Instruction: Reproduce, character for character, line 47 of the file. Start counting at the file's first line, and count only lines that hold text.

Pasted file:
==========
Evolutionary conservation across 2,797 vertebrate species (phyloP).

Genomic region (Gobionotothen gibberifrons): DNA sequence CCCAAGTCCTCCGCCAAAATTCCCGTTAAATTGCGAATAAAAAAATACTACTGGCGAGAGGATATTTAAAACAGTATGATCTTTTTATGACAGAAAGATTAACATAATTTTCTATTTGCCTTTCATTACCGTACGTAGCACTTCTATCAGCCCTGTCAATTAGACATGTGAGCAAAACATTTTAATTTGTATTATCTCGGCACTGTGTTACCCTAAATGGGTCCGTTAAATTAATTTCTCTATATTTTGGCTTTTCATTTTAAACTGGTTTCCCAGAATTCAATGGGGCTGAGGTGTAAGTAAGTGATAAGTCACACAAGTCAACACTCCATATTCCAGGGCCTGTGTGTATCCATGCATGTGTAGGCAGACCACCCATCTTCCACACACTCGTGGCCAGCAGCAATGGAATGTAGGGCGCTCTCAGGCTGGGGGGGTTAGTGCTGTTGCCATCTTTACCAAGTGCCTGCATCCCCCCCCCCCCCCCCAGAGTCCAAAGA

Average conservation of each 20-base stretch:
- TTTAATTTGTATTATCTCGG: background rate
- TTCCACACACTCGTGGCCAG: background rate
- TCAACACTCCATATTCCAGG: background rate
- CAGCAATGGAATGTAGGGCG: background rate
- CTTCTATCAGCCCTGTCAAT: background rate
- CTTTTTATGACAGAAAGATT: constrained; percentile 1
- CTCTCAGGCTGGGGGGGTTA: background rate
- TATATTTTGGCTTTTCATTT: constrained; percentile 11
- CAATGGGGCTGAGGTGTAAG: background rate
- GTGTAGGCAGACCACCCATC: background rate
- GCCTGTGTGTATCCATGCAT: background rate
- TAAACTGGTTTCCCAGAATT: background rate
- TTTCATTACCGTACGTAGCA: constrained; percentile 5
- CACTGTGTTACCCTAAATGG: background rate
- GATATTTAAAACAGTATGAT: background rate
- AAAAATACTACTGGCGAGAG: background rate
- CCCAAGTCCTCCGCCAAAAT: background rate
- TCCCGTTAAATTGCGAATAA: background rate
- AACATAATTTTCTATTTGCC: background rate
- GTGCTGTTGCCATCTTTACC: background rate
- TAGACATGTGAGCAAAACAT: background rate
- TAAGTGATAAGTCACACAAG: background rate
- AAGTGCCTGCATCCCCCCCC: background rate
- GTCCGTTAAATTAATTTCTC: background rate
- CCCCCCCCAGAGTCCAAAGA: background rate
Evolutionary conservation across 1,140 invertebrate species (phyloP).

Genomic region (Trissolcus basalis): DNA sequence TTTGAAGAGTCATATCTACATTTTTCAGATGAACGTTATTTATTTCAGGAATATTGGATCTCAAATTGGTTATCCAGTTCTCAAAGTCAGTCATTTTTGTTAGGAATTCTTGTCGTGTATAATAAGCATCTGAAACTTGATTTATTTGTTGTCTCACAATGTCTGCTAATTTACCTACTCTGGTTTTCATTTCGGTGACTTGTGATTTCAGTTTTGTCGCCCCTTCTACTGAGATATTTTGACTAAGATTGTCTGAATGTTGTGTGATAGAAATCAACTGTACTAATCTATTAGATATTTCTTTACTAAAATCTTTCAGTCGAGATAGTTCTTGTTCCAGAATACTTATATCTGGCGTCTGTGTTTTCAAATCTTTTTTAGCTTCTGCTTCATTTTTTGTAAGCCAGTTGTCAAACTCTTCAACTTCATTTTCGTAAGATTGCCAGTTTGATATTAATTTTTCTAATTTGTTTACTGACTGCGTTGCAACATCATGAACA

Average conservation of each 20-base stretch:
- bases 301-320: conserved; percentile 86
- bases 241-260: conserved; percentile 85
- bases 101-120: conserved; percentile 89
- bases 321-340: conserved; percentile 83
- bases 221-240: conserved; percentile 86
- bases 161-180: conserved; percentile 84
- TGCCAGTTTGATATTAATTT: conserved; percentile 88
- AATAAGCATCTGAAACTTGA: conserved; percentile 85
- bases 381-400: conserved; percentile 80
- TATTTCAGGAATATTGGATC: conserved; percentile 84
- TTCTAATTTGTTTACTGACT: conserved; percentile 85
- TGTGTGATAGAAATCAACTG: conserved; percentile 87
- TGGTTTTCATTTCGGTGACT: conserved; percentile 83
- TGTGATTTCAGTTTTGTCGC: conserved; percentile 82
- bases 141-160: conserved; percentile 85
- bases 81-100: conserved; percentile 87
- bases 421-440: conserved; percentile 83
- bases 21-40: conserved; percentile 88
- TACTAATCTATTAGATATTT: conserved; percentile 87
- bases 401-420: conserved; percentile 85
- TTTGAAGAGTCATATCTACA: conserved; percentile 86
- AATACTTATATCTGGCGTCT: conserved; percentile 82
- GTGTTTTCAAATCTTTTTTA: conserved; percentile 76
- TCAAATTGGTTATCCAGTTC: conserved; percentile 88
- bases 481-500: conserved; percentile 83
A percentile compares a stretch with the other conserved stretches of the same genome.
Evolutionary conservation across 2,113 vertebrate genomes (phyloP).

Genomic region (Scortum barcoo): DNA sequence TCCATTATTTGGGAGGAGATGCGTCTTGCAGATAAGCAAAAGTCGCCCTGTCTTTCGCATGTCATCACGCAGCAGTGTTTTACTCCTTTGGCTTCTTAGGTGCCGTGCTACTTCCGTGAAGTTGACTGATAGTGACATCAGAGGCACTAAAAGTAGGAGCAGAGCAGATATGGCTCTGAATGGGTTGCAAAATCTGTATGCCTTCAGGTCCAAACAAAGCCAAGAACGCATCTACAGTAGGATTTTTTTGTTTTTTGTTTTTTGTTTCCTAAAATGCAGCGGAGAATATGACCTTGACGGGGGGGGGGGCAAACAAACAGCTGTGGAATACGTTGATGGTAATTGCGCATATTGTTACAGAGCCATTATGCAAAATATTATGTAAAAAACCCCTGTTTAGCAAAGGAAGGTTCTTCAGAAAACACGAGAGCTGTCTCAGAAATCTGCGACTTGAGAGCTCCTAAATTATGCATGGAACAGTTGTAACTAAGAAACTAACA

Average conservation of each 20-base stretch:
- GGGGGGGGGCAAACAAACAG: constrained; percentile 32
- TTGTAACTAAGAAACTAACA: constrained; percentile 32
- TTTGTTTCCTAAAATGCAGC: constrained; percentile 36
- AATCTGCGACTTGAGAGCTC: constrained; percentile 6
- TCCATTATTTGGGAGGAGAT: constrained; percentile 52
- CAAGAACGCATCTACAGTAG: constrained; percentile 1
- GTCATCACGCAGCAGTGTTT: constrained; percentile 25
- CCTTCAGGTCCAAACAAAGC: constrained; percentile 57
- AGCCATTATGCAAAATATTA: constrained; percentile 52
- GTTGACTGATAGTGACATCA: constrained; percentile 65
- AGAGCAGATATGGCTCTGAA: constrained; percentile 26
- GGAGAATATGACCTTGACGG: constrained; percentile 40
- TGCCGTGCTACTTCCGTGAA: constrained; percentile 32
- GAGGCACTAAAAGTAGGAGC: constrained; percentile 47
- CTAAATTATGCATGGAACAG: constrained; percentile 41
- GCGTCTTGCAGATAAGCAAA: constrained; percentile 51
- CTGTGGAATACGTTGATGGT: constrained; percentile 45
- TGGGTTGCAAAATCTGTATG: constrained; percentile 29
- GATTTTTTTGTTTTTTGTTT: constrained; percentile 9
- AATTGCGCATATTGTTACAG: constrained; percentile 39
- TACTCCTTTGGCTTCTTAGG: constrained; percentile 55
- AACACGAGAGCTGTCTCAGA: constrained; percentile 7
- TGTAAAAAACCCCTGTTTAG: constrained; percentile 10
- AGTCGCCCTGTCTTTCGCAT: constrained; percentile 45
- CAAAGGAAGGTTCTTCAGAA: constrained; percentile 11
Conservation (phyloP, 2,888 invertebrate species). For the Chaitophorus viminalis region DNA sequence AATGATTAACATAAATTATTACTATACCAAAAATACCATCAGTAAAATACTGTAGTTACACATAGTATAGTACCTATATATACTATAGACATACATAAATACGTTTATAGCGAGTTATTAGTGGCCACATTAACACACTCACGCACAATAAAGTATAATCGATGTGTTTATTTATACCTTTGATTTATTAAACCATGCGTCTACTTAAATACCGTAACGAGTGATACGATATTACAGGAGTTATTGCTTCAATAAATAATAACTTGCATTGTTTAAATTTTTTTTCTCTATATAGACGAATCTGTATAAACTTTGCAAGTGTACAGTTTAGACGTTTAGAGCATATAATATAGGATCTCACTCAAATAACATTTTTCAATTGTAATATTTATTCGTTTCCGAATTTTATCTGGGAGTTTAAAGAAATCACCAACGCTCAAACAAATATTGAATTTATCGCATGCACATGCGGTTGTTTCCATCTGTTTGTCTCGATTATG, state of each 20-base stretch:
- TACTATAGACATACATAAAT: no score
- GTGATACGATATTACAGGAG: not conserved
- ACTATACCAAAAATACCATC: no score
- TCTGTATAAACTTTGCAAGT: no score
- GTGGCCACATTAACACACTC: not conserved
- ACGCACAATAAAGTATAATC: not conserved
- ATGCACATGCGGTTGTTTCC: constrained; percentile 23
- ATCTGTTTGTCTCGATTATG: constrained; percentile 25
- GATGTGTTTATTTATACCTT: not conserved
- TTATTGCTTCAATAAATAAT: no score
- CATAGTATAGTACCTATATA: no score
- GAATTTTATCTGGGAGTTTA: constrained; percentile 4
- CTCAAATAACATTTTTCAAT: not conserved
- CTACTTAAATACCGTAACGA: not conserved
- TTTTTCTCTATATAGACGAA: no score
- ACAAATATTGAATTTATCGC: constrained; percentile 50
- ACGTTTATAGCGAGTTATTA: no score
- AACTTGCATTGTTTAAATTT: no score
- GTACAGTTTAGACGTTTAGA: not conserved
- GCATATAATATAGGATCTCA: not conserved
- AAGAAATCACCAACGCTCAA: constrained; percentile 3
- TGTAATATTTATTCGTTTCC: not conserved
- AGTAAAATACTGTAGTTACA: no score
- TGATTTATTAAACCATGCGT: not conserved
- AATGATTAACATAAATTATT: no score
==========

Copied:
- bases 81-100: conserved; percentile 87